Who Benefits the Most from Cognitive Stimulation Therapy for Dementia?
A study in the International Journal of Geriatric Psychiatry reports that the efficacy of cognitive stimulation therapy (CST) has been demonstrated, but little is known about the characteristics of people with dementia, who may respond to this therapy. This study sought to investigate which factors may predict a more positive response to CST.
Subjects diagnosed with dementia (n-272) took part in a 7-week CST intervention. Assessments were carried out pre-treatment and post-treatment. The results were compared with those of a previous comparable CST randomized control trial. A comparison of mean scores pre-CST and post-CST groups was undertaken, and contributing factors that predicted change in outcomes were examined.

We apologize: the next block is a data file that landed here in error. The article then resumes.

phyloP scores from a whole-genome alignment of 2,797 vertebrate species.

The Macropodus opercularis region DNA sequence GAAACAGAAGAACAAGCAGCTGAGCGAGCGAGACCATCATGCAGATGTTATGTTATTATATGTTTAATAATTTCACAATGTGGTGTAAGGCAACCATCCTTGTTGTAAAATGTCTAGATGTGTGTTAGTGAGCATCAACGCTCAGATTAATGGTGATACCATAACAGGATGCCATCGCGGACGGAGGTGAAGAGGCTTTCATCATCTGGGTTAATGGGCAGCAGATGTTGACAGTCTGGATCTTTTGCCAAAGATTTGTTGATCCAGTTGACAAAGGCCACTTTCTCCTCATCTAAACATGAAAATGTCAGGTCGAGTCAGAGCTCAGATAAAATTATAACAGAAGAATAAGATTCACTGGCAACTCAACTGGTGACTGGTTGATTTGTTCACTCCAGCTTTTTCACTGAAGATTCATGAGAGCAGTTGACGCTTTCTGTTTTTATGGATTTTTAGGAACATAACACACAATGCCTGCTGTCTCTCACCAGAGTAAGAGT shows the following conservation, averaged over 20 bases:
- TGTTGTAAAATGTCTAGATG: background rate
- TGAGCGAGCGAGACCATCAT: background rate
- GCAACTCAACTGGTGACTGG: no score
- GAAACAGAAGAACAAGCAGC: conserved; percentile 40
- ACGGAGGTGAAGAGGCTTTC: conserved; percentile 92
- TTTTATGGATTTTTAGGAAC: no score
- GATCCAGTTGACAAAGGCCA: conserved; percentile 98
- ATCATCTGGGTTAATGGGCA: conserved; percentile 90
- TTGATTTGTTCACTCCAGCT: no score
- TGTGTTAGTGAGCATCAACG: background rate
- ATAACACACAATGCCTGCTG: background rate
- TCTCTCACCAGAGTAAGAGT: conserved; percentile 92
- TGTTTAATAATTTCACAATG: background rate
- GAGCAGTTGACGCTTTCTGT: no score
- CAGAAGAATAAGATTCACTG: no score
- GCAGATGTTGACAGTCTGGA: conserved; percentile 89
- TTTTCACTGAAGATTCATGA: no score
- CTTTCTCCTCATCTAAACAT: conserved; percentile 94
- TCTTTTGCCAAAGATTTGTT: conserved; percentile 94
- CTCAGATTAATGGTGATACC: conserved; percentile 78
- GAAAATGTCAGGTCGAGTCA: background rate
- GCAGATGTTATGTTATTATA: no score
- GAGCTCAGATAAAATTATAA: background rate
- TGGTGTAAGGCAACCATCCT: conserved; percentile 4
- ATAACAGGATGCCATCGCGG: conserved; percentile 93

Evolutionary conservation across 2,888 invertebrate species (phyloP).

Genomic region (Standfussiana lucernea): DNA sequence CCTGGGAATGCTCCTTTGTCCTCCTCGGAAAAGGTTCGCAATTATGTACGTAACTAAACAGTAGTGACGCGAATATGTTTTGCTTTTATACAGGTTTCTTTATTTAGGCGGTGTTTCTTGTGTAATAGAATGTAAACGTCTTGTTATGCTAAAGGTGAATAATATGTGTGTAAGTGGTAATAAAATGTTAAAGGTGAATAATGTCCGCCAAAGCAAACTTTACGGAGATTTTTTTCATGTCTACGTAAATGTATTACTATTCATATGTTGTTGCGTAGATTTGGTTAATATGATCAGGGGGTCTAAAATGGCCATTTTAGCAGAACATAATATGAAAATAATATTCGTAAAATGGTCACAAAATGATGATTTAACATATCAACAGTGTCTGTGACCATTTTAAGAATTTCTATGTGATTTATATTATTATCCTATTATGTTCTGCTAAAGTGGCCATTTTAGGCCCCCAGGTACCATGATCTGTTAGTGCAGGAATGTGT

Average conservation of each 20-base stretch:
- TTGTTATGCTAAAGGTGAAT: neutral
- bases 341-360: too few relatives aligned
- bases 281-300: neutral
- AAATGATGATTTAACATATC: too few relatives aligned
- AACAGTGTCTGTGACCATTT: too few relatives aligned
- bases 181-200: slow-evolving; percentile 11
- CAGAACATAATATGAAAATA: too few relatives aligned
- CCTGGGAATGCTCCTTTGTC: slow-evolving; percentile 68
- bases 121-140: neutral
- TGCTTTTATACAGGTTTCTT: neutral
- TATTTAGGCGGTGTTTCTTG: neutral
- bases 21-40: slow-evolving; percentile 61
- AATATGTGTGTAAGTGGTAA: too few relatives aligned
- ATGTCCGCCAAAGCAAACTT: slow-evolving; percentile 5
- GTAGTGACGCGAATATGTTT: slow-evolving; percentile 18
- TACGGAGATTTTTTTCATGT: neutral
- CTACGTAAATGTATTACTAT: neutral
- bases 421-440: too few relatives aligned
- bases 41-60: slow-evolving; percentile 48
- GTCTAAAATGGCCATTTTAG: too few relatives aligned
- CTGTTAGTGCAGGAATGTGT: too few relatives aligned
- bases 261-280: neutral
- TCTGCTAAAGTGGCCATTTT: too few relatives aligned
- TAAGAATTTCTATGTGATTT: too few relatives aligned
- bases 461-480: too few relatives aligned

- CST improved cognition and quality of life, and the results showed that the benefits of CST were independent of whether people were taking acetylcholinesterase inhibitors (AChEI) or not.
- Increasing age was associated with cognitive benefits, as was female gender.
- Care home residents improved more than community residents on quality of life, but the community sample seemed to benefit more in relation to behavior problems.